As everyone in the writing world knows, ChatGPT has come, and the end is nigh. Pretty soon the written word will be owned by machines, and all the people who used to make their living with words (like yours truly) will be thrown onto the proverbial streets.
At least that’s the way some of the articles I’ve read recently have presented it. In case you aren’t familiar with it, ChatGPT is an AI program that will basically write anything you ask it to based on a few text prompts. Tell it to “write a story about a rabbit in search of the perfect cucumber” or “craft me an email that will help me break up with somebody without hurting their feelings too bad” or whatever else, and it’ll put the entire thing together for you. It’s basically magic, and it’s keeping teachers everywhere up at night because it’s passed business and law school exams already. And every time a new technology appears, the fear that it will supplant us runs rampant. That’s understandable; it is scary to think that a machine can do in 5 seconds what it used to take a skilled person hours or day or weeks to accomplish.
That fear, however, runs counter to our actual experience with the ways that new technologies affect the nature of human work.
In general, our various technological advances all have one thing in common – they take control of any part of human activity that functions like a commodity. In other words, if pretty much anyone can do it, eventually someone somewhere will invent some kind of machine to do that work for us. Centuries ago, the only way to move a heavy thing was to physically lift it with whatever human strength was available. The domestication of animals (which can certainly be viewed as a disruptive technology) allowed us to move things with the assistance of animal strength; then the invention of pulleys and gears and scaffolds allowed us to lift things heavier still; and a few centuries’ worth of mechanical genius have allowed us to move things our ancestors couldn’t have lifted if they wanted to.
Now on the one hand, all the people who used to lift things manually lost their lifting jobs (which by the way is mostly a very good thing). But the desire to lift things didn’t go away. We just allocated the responsibility of lifting things to our technologies and suddenly had the ability to devote our energies to more complex tasks. Architects designed buildings that weren’t possible before. Materials scientists spent their time on developing building materials that weren’t available before. Thinner walls, taller structures, more efficient designs – all of this and more exists because of our continued desire to lift things, even though we outsourced the heavy lifting itself to machines.
Now when it comes to lifting things, nobody thinks that lifting technologies are all that frightening. We’re used to the idea that being able to lift something isn’t all that impressive an ability. But there were probably people a few thousand years ago who saw the domestication of oxen as a serious threat to their position as the strongest person in the village. The thing that ultimately scares us with any new technology is learning that something we thought was a unique skill is actually a commodity, that something we thought couldn’t be replaced by machines actually can be.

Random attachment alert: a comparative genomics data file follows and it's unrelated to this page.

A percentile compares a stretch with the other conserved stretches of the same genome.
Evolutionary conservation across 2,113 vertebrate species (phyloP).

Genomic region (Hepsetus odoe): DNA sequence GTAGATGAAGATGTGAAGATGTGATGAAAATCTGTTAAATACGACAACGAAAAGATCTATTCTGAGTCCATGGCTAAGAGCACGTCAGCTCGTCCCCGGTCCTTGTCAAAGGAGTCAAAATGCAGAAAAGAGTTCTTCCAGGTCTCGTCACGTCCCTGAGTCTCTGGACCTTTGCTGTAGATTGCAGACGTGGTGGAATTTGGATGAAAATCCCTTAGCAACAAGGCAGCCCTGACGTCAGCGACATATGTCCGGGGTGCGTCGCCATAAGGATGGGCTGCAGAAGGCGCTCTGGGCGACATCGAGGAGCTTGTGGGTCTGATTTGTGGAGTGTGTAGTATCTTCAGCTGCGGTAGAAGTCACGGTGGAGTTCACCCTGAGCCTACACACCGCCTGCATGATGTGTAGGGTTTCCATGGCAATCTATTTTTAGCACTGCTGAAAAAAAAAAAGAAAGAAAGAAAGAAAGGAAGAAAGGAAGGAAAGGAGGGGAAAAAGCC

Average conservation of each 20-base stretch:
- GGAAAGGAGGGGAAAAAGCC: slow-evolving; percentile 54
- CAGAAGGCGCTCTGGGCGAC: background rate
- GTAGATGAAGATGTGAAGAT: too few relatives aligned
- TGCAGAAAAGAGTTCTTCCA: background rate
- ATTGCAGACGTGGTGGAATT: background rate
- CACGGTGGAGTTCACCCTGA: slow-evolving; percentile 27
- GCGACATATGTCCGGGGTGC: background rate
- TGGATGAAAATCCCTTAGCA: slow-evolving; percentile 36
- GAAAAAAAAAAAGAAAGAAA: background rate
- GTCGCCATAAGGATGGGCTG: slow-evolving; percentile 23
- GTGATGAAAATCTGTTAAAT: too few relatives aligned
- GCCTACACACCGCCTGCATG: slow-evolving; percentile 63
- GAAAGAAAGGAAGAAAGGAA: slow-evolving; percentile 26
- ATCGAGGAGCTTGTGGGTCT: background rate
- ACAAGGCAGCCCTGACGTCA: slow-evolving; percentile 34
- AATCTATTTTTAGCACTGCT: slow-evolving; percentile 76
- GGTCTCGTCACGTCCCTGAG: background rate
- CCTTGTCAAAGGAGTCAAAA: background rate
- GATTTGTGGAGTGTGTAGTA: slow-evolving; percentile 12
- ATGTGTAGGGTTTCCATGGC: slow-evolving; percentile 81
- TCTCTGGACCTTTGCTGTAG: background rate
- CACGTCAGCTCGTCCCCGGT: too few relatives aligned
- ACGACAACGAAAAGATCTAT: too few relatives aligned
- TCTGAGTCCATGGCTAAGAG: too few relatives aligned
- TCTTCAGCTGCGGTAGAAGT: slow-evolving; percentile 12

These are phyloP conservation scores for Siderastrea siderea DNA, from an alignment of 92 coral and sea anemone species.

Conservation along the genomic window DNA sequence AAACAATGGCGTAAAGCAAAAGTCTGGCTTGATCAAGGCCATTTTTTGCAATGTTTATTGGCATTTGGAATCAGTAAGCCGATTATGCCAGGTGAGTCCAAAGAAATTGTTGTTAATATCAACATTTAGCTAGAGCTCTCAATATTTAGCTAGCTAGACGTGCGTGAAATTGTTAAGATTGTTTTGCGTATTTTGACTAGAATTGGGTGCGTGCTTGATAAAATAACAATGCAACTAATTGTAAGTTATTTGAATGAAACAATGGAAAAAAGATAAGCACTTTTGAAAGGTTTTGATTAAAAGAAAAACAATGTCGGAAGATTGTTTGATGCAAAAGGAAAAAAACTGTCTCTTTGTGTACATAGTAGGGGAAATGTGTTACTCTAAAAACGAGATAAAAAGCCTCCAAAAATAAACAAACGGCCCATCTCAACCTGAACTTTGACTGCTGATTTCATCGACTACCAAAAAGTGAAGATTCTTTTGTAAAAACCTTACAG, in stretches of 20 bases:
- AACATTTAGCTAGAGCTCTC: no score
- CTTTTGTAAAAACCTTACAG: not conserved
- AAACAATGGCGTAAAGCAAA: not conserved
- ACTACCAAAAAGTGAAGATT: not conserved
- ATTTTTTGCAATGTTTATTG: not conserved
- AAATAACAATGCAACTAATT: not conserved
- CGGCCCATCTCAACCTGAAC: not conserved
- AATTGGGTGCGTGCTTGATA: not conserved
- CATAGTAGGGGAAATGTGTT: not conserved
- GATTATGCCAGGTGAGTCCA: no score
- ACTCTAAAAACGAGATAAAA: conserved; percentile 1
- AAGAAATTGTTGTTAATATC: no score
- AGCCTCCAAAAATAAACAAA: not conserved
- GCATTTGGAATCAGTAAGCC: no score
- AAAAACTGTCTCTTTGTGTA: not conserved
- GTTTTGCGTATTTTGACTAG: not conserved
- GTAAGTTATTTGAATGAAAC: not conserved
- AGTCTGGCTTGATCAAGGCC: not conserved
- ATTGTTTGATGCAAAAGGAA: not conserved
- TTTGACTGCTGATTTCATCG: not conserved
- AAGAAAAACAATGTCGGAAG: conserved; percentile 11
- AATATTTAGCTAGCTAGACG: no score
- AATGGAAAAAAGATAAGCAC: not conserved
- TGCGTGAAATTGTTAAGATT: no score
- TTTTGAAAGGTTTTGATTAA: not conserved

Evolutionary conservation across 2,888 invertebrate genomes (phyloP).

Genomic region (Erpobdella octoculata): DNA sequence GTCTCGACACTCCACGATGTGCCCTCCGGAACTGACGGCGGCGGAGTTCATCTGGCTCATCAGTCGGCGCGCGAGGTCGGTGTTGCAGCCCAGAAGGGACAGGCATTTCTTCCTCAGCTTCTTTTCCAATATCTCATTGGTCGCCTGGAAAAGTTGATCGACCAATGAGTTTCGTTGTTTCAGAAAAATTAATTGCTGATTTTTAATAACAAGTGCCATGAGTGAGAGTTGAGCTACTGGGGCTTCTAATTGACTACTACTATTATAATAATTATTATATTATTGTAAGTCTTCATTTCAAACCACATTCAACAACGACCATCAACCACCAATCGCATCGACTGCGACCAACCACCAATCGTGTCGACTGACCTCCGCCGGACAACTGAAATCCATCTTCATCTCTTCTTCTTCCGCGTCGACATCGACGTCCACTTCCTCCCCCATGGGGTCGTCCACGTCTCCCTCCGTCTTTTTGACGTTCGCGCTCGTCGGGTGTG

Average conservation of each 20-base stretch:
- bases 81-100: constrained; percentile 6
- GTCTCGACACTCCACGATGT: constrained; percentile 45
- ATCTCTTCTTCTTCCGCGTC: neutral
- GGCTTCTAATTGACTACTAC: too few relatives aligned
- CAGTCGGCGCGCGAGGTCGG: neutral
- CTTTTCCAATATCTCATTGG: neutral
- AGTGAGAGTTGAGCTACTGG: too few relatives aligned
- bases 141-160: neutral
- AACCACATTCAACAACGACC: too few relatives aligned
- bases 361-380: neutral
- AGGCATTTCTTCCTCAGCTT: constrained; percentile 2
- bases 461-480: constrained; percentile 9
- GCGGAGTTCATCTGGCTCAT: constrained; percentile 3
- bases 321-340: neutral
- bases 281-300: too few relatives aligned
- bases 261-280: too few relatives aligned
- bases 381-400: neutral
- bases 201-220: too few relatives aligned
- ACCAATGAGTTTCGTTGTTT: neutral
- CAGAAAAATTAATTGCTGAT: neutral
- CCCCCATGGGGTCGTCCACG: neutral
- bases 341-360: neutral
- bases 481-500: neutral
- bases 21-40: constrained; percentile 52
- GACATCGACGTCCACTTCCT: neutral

For example, memorization used to be a hugely important skill, but eventually scrolls and books and calculators and the Internet gave the ability to recall information to all of us. Being the main source of information used to feel very special and powerful, but eventually search engines gave that ability to everyone. People who have a way with words used to be special, but ChatGPT has just given the ability to write well to anyone who cares to download it.
But do any of those things actually destroy jobs? Not exactly. They certainly change them, but they don’t destroy them. There are still plenty of people working in factories whose jobs revolve around lifting heavy things and putting stuff together. The written word has in no way eliminated the market for public speeches. Mathematicians used to do all their work on paper; now they use calculators and computer programs to test theories and run simulations their predecessors never even dreamed of. Librarians have transformed into media specialists who help people navigate the Internet, distinguish good source material from misinformation, and also by the way help you find whatever book you’re looking for.
As for ChatGPT and its impact on my world, my job is the same as it always is when some disruptive technology comes along – I need to figure out which parts of my job are commodities and which ones aren’t. Could a computer program write this article to say exactly what I want it say, with my particular style and sentence structure and sense of humor and punctuation preferences? Probably not. But could I ask it to spit out an outline or rough draft and then edit from there? Maybe I could, and if so, what’s wrong with that?
The endless advance of technology is most frightening to those of us who feel that the work we do is entirely a commodity, that anyone (or any sufficiently advanced machine) could do everything we currently get paid to do. But in reality, there’s nothing in our millennia-long technological advancement to suggest that human ingenuity and curiosity are commodities. As long as we continue to be interested in seeing how far we can go, technology will function as an aid in that pursuit.